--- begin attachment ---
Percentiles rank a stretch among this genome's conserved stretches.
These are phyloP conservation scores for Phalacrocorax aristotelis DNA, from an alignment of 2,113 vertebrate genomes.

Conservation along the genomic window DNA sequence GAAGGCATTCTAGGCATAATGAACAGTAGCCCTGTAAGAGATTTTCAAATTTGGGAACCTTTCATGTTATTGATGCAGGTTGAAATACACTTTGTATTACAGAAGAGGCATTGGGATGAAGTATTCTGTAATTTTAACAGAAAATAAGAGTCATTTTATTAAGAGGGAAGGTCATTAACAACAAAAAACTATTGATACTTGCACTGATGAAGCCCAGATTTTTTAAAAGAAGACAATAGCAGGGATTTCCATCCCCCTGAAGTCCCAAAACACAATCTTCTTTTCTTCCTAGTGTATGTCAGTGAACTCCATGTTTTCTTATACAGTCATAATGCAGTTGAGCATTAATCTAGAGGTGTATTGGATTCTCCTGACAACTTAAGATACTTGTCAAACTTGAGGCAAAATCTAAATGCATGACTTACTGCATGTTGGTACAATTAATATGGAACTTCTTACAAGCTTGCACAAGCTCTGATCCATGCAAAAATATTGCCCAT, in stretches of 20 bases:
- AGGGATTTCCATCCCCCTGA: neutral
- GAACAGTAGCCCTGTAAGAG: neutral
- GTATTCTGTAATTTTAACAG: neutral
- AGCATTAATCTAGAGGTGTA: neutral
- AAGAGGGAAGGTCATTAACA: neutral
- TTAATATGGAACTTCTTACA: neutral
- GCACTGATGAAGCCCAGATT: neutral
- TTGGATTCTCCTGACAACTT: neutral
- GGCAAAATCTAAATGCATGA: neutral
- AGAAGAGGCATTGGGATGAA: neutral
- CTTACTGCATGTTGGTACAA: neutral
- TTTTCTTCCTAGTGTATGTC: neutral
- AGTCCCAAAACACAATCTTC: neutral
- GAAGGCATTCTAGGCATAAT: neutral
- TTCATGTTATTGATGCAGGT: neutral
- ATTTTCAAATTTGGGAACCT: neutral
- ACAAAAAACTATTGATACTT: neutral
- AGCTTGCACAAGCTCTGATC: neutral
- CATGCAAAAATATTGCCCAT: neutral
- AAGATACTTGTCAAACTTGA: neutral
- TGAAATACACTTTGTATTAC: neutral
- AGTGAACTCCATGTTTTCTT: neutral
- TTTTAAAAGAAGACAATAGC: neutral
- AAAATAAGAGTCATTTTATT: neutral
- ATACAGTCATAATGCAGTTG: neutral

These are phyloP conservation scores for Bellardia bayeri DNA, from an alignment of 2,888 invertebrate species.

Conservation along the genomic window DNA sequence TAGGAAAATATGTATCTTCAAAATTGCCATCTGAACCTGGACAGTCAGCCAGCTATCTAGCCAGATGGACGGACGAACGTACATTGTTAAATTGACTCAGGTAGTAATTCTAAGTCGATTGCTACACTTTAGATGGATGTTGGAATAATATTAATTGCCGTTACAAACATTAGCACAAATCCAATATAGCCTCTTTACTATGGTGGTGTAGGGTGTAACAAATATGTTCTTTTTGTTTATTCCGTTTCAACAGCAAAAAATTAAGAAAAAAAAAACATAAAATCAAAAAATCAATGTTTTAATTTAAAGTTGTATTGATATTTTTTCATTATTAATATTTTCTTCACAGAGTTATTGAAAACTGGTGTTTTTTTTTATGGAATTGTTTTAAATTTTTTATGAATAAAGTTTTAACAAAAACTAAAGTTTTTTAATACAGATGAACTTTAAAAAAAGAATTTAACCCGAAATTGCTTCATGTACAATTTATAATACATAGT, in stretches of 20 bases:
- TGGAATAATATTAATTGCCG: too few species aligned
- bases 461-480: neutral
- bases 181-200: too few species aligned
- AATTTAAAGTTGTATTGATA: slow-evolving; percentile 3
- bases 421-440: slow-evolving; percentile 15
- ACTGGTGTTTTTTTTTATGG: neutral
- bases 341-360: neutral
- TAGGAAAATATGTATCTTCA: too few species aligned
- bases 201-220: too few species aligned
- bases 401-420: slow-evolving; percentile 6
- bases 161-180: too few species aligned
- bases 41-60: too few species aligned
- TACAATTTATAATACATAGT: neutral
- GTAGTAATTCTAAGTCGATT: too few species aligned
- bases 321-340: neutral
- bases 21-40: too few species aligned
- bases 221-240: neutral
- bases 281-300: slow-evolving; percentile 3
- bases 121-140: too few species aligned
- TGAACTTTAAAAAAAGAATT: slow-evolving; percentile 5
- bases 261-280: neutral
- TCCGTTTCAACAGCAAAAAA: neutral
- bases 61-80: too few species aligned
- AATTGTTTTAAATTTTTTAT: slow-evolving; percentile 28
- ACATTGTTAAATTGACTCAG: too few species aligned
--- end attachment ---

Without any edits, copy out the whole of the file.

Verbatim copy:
Percentiles rank a stretch among this genome's conserved stretches.
These are phyloP conservation scores for Phalacrocorax aristotelis DNA, from an alignment of 2,113 vertebrate genomes.

Conservation along the genomic window DNA sequence GAAGGCATTCTAGGCATAATGAACAGTAGCCCTGTAAGAGATTTTCAAATTTGGGAACCTTTCATGTTATTGATGCAGGTTGAAATACACTTTGTATTACAGAAGAGGCATTGGGATGAAGTATTCTGTAATTTTAACAGAAAATAAGAGTCATTTTATTAAGAGGGAAGGTCATTAACAACAAAAAACTATTGATACTTGCACTGATGAAGCCCAGATTTTTTAAAAGAAGACAATAGCAGGGATTTCCATCCCCCTGAAGTCCCAAAACACAATCTTCTTTTCTTCCTAGTGTATGTCAGTGAACTCCATGTTTTCTTATACAGTCATAATGCAGTTGAGCATTAATCTAGAGGTGTATTGGATTCTCCTGACAACTTAAGATACTTGTCAAACTTGAGGCAAAATCTAAATGCATGACTTACTGCATGTTGGTACAATTAATATGGAACTTCTTACAAGCTTGCACAAGCTCTGATCCATGCAAAAATATTGCCCAT, in stretches of 20 bases:
- AGGGATTTCCATCCCCCTGA: neutral
- GAACAGTAGCCCTGTAAGAG: neutral
- GTATTCTGTAATTTTAACAG: neutral
- AGCATTAATCTAGAGGTGTA: neutral
- AAGAGGGAAGGTCATTAACA: neutral
- TTAATATGGAACTTCTTACA: neutral
- GCACTGATGAAGCCCAGATT: neutral
- TTGGATTCTCCTGACAACTT: neutral
- GGCAAAATCTAAATGCATGA: neutral
- AGAAGAGGCATTGGGATGAA: neutral
- CTTACTGCATGTTGGTACAA: neutral
- TTTTCTTCCTAGTGTATGTC: neutral
- AGTCCCAAAACACAATCTTC: neutral
- GAAGGCATTCTAGGCATAAT: neutral
- TTCATGTTATTGATGCAGGT: neutral
- ATTTTCAAATTTGGGAACCT: neutral
- ACAAAAAACTATTGATACTT: neutral
- AGCTTGCACAAGCTCTGATC: neutral
- CATGCAAAAATATTGCCCAT: neutral
- AAGATACTTGTCAAACTTGA: neutral
- TGAAATACACTTTGTATTAC: neutral
- AGTGAACTCCATGTTTTCTT: neutral
- TTTTAAAAGAAGACAATAGC: neutral
- AAAATAAGAGTCATTTTATT: neutral
- ATACAGTCATAATGCAGTTG: neutral

These are phyloP conservation scores for Bellardia bayeri DNA, from an alignment of 2,888 invertebrate species.

Conservation along the genomic window DNA sequence TAGGAAAATATGTATCTTCAAAATTGCCATCTGAACCTGGACAGTCAGCCAGCTATCTAGCCAGATGGACGGACGAACGTACATTGTTAAATTGACTCAGGTAGTAATTCTAAGTCGATTGCTACACTTTAGATGGATGTTGGAATAATATTAATTGCCGTTACAAACATTAGCACAAATCCAATATAGCCTCTTTACTATGGTGGTGTAGGGTGTAACAAATATGTTCTTTTTGTTTATTCCGTTTCAACAGCAAAAAATTAAGAAAAAAAAAACATAAAATCAAAAAATCAATGTTTTAATTTAAAGTTGTATTGATATTTTTTCATTATTAATATTTTCTTCACAGAGTTATTGAAAACTGGTGTTTTTTTTTATGGAATTGTTTTAAATTTTTTATGAATAAAGTTTTAACAAAAACTAAAGTTTTTTAATACAGATGAACTTTAAAAAAAGAATTTAACCCGAAATTGCTTCATGTACAATTTATAATACATAGT, in stretches of 20 bases:
- TGGAATAATATTAATTGCCG: too few species aligned
- bases 461-480: neutral
- bases 181-200: too few species aligned
- AATTTAAAGTTGTATTGATA: slow-evolving; percentile 3
- bases 421-440: slow-evolving; percentile 15
- ACTGGTGTTTTTTTTTATGG: neutral
- bases 341-360: neutral
- TAGGAAAATATGTATCTTCA: too few species aligned
- bases 201-220: too few species aligned
- bases 401-420: slow-evolving; percentile 6
- bases 161-180: too few species aligned
- bases 41-60: too few species aligned
- TACAATTTATAATACATAGT: neutral
- GTAGTAATTCTAAGTCGATT: too few species aligned
- bases 321-340: neutral
- bases 21-40: too few species aligned
- bases 221-240: neutral
- bases 281-300: slow-evolving; percentile 3
- bases 121-140: too few species aligned
- TGAACTTTAAAAAAAGAATT: slow-evolving; percentile 5
- bases 261-280: neutral
- TCCGTTTCAACAGCAAAAAA: neutral
- bases 61-80: too few species aligned
- AATTGTTTTAAATTTTTTAT: slow-evolving; percentile 28
- ACATTGTTAAATTGACTCAG: too few species aligned